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C-section, important facts regarding your new born baby’s health, and how can we improve that.

Updated: Jun 15, 2023

Babies born by cesarean are at risk for health complications, compared to babies born vaginally, especially if the mother did not labour (i.e. not having persistent contractions), as seen in planned C-section.

Disadvantages of C-section to the baby and mother:

Planned Cesarean and Late Pre-Term Birth

Late preterm birth is defined, as a live birth before 37 completed weeks of pregnancy. Being born only one week earlier can make a difference in terms of complications babies are likely to suffer. Low-birthweight infants (less than 2.5kg) are at higher risk of death or long-term illness and disability than are infants of normal birthweight, their lungs are not fully developed, which will impose some breathing difficulties and complications.

Babies born before term have a higher risk of persistent pulmonary hypertension, a potentially life-threatening condition. To facilitate the transition from the uterine environment to the outside world, the blood vessels in the baby’s lungs relax and allow blood to flow through them with the first breaths after birth. This function allows the blood to exchange carbon dioxide for oxygen. When this adaptation fails the blood vessels are contracted and pulmonary high blood pressure (hypertension) occurs. Newborns who experience persistent pulmonary hypertension and low blood oxygen levels can suffer from damage to vital organs and the brain. Persistent pulmonary hypertension is four times higher for babies born by elective cesarean than for babies born vaginally.

Breathing Difficulties

Contractions of labor help to prepare the baby’s lungs for respiration at birth. During each contraction of labor, there is temporary reduction in the amount of oxygen that is available to the fetus. Contractions reduce the amount of oxygenated blood that is passed through to the placenta. This causes the baby’s heart rate to slow down. To adapt to this level of stress the baby increases his/her production of catecholamines (act as neuromodulator and hormone like substance, such as adrenaline and dopamine, appears during fight and flight response) which shunts the blood going to his/her muscles, and preserves the energy to the vital organs. This adaptive response allows the baby to receive the same amount of oxygen as before labor contractions. This increased surge of catecholamines accumulated during labor also helps to prepare the baby’s lungs to breath on their own at birth by absorbing the liquid in his/her lungs. Babies born by a scheduled cesarean have lower levels of catecholamines than babies born vaginally. A scheduled cesarean (without labor) is more likely to make it more difficult for the baby to initially breathe on her own.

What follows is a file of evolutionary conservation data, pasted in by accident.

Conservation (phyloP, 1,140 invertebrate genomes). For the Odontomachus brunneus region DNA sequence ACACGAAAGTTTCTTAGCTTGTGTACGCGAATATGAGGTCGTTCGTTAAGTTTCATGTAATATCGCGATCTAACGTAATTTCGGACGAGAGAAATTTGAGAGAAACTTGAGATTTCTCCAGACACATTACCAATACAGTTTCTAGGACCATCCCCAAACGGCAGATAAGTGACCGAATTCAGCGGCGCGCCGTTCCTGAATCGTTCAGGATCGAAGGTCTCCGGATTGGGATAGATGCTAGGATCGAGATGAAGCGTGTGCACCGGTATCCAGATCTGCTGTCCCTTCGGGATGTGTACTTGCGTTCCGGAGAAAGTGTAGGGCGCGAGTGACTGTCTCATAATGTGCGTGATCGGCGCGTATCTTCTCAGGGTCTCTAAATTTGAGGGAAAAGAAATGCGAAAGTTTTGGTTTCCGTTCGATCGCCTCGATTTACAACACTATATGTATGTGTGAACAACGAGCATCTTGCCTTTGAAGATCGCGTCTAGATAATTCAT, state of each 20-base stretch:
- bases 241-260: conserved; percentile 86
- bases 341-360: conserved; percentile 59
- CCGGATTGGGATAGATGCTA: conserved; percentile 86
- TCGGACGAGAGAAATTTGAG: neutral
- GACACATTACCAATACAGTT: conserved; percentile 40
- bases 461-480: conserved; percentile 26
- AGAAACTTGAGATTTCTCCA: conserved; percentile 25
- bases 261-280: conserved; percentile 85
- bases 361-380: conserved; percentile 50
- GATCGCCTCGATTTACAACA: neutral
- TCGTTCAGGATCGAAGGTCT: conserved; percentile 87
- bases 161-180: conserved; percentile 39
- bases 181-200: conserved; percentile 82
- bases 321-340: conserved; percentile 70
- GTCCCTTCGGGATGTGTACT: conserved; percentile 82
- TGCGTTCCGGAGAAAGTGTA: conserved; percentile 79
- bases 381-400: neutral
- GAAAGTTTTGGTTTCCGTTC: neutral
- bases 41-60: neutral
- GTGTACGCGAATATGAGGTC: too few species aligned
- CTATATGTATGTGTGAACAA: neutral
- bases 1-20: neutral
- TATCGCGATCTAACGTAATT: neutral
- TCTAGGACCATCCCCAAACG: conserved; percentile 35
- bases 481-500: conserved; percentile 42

Increased Risk for Asthma

Some reports have suggested a link between cesarean birth and later development of asthma. Recent studies conducted in the Netherlands and in Norway found that children delivered by cesarean are at an increased risk of developing asthma later in life. Babies were more likely to have a certain kind of bacteria in their intestines if they were born by cesarean. Babies with these intestinal bacteria have a greater risk for developing allergies or asthma later on.

Mother-Infant Attachment is More Likely to Be Delayed

Cesarean operation last between 45min-2 hrs, which requires another 1 supervised hour (i.e. mother follow up tests) post operation, before releasing to the recovering room with your baby to rest. Enhances attachment between mothers and babies, reduces stress in healthy newborns and mothers. The World Health Organization encourage skin-to-skin contact between mother and baby, as soon as possible after the birth for at least one hour and until the newborn has successfully completed the first breastfeed.

Skin-to-skin contact calms the mother and her baby and helps to stabilize the baby’s heartbeat and breathing. The mother’s body heat keeps the baby warm, reduces the newborn’s crying, stress and energy use. Skin-to-skin contact helps with the baby’s metabolic adaptation and stabilizes its blood glucose level.

Oxytocin, the hormone that causes a woman’s uterus to contract, also causes the temperature of her breasts to rise and helps her feel calm and responsive. This hormone stimulates “mothering” feelings as the woman touches, gazes at, and breastfeeds her baby. More oxytocin is released as she holds her baby skin-to-skin. Endorphins, narcotic-like hormones, are also released and enhance mothering feelings. High levels of adrenaline, which are normal in babies at birth, make the baby alert and prepare him to look for his mother, find his way to her breast, and breastfeed.